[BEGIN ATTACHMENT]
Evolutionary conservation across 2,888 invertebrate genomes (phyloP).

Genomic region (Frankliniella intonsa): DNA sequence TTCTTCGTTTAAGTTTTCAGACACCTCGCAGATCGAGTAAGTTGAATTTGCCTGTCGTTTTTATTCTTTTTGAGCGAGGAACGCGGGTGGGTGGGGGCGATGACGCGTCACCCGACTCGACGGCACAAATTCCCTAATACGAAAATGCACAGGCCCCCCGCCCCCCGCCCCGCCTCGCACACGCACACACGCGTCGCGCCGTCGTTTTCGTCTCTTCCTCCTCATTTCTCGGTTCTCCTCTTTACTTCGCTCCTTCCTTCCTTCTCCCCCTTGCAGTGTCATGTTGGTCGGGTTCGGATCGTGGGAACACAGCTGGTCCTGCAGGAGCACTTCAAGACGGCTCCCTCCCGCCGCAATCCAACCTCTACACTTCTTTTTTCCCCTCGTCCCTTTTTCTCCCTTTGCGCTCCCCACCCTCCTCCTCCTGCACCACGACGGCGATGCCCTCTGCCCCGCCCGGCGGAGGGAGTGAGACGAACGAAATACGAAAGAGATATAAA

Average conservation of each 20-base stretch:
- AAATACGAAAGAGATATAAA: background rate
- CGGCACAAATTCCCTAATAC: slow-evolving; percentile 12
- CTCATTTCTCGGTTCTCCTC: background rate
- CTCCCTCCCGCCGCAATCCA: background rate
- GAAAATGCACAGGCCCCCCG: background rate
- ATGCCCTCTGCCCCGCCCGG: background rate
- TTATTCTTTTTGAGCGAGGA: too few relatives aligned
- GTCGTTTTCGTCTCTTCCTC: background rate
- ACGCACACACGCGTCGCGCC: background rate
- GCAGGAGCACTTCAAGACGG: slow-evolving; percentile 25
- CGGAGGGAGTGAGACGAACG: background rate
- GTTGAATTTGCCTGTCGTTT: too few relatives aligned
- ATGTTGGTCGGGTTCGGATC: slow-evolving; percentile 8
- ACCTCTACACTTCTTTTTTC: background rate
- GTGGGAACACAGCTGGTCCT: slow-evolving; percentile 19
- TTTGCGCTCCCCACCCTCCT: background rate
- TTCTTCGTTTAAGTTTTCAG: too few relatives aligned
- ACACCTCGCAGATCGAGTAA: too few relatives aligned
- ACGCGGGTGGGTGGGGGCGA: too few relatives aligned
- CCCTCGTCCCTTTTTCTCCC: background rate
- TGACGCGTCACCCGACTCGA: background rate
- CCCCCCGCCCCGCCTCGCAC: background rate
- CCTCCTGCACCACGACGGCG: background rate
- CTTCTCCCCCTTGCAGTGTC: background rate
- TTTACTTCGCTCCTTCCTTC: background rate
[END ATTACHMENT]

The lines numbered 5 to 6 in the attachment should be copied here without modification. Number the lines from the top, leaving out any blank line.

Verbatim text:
- CGGCACAAATTCCCTAATAC: slow-evolving; percentile 12
- CTCATTTCTCGGTTCTCCTC: background rate